IF YOU REALLY WANT TO SEE AND EXPERIENCE THE WORLD, YOU HAVE TO DIVE.
Water covers three quarters of the earth’s surface, 50 to 80 percent of all the plant’s life is found in the ocean, and the National Oceanic and Atmospheric Administration estimates that 95 percent of underwater locations have not yet been explored. In addition to marveling at the brilliant and unadulterated world that lies under the surface of the waves, diving allows you to experience the complete freedom of gliding weightlessly through crystal waters as local residents engulf you in an explosion of brilliant color rivaling the most brilliant of rainbows.
If the diving bug has bitten, consider a trip to any one of the world’s top 10 diving destinations listed below. It may be just what the SCUBA doctor ordered.
The crystal clear waters off Grand Bahama Island are considered some of the best in the world for recreational diving, and one of the only places you can be guaranteed to dive with the dolphins in the wild. Located on Grand Bahama Island, one of the world’s premier dive centers, and a pioneer in the dive industry, The Underwater Explorers’ Society (UNEXSO) boasts the “Dolphin Dive” program, a rare and unforgettable opportunity to experience some of nature’s most exciting marine life in their natural environment.
For over 50 years, UNEXSO has offered full-service dives in an underwater paradise, including more than 30 years of amazing shark feeding experiences (where divers can be safely surrounded by swirling Caribbean reef sharks). If dolphins and sharks are not your thing, Grand Bahama Island also features miles of pristine reefs initially made famous by the 1950s and 60s television show Sea Hunt.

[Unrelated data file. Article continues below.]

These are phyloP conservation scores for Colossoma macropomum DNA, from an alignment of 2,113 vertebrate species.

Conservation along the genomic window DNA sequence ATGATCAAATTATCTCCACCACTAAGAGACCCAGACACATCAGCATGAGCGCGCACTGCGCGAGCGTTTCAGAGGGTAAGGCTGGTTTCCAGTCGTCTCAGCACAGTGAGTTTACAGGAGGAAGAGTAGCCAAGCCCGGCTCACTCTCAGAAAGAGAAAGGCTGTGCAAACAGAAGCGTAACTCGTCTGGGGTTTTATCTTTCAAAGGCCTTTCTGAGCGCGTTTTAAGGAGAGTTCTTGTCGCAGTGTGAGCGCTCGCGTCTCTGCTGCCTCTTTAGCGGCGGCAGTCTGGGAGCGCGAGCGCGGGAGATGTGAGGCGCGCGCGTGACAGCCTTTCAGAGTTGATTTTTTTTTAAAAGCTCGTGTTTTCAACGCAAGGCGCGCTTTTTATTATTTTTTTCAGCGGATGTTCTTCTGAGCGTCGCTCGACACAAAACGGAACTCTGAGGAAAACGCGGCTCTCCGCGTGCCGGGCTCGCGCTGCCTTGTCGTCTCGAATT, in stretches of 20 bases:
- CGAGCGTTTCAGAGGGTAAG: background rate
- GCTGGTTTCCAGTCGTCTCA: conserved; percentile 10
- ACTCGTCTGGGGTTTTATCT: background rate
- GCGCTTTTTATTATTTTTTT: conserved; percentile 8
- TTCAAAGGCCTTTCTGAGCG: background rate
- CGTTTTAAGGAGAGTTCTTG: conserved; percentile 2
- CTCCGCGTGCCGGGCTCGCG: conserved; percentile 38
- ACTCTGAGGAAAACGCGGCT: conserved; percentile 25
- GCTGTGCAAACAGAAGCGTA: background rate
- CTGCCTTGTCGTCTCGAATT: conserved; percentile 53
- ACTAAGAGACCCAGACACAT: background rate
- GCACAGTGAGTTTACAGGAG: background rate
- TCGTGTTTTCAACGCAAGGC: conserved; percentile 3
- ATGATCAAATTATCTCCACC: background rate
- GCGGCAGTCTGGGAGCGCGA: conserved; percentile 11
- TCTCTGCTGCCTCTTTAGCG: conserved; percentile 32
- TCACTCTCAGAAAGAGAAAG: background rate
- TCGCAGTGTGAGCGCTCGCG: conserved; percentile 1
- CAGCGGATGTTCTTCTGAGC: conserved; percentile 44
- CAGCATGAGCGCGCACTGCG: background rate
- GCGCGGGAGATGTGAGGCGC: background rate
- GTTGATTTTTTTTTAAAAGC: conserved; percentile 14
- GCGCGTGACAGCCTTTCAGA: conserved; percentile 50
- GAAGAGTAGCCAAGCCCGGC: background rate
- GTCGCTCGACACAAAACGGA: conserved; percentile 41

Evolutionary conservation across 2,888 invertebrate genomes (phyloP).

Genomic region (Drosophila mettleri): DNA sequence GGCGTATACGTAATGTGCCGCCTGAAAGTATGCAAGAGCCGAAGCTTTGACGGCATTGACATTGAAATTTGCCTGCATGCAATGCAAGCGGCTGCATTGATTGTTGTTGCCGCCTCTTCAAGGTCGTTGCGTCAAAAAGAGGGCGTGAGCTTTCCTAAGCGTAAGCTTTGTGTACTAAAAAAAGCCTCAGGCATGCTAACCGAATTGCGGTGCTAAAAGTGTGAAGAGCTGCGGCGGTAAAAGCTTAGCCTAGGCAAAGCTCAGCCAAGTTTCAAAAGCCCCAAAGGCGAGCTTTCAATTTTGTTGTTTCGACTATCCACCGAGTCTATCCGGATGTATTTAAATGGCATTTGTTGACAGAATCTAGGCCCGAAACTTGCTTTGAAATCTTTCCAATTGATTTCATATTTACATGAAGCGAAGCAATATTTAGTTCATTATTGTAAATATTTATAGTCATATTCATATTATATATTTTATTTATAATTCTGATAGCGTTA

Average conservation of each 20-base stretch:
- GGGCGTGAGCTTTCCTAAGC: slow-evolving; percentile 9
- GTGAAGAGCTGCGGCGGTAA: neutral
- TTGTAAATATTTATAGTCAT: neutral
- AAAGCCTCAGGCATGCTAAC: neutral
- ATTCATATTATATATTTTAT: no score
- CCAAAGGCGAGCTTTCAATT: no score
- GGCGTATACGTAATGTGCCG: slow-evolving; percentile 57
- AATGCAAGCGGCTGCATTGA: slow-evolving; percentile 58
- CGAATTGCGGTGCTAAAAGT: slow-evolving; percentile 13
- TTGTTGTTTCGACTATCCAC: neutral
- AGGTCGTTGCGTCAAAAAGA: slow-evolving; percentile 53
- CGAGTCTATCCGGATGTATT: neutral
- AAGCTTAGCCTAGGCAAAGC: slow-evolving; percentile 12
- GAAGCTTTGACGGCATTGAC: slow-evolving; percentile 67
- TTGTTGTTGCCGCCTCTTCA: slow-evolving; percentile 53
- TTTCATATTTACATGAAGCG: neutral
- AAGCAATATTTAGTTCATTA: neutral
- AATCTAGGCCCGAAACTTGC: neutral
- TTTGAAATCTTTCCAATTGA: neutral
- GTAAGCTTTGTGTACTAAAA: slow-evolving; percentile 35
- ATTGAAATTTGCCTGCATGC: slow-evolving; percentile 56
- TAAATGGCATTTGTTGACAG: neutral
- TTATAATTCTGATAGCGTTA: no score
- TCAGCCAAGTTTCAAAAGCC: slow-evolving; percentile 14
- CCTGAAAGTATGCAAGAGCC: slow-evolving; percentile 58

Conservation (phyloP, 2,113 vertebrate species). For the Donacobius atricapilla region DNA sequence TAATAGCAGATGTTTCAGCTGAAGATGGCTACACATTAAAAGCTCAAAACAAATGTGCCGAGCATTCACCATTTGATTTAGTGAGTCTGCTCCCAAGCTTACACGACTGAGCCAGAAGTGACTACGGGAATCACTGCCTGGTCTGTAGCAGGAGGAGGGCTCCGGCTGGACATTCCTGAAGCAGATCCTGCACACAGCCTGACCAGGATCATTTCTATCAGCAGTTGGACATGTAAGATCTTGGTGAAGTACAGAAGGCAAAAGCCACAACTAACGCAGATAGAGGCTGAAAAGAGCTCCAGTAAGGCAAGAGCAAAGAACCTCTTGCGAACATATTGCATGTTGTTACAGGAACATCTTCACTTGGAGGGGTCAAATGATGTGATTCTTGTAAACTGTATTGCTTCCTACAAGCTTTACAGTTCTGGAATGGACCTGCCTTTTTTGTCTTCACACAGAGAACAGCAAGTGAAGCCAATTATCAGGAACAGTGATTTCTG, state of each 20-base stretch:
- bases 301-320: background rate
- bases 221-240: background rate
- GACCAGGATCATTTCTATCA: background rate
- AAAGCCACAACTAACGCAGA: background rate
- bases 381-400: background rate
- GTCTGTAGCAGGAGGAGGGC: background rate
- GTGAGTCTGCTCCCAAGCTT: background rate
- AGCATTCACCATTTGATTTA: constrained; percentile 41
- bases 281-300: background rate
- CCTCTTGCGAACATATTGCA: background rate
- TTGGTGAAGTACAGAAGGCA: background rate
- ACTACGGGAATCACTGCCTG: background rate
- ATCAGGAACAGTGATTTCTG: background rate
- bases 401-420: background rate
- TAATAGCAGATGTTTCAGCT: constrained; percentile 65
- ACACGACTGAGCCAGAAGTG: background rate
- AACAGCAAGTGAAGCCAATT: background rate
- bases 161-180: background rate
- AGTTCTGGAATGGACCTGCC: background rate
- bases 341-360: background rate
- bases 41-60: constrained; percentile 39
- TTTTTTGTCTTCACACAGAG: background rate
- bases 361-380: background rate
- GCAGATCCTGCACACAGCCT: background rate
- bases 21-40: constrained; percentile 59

The tropical waters feature dives for all skill levels with shallow dives among brilliant multi-hued coral and swarms of dazziling, colored fish, mid-depth dives with stunning coral and sandy bottoms, and deep water dives boasting high-profile coral, wrecks, advanced cave systems, sharks,and large pelagic life.
For decades, the Maldives have been known for their beaches, but more and more divers have discovered that the best parts of these islands are under the surface of the water. While colorful coral reefs, brilliant sponges, and gorgonian fans provide excellent experiences during shallow water dives, the luxury that sets the island chain apart from other top destinations are the sweeping currents that allow you to drift along through throngs of parrotfish and other exotic sea life as the gentle giant Napoleon wrasse, a favorite of divers due to their love of tactile contact and approachability, seek out your attention.
Filled with caves and caverns to thrill advanced divers, the island’s deeper dives bring encounters with local pelagics such as a variety of rays and sharks, including reef sharks and hammerheads. When the mighty whale shark shows up, divers who have taken the time to explore the islands’ wonders are treated to the dive of a lifetime.
Of special interest for advanced divers are the clear, warm water of Gangehi Kandu on the north side of Ari Atoll. While the currents can be an issue, the site is one of the best places to encounter a variety of sharks, including white tips, reef sharks, and leopard sharks. The corals are especially brilliant, and divers can expect to see moray eels and larger pelagic life.
Made famous by arguably the greatest diver of all time, Jacques Cousteau, Sipadan is among the most envied dive locations in the world. The Malaysain Island is home to Barracuda Point, The Dropoff, The Hanging Gardens, Whitetip Avenue, and Turtle Cavern. These locations are home to an astounding array of brilliant sea life and feature a plethora of unique citizens like gient sea turtles and hammerhead sharks;and, if it is big fish
The only drawback to the legendary island is that diving permits are required: Only 120 permits are given out each day, and none are given out in advance. On the days you don’t get to dive on Sipadan Island itself, never fear;Mabul offers some of the best muck divingin the world, especially at Paradise, and is home to an amazing variety of smaller, yet brilliantly colored, sea life. Nearby Kapalai is also fantastic, as it plays host to millions of neon cuttlefish and other dazzling shallow-water citizens.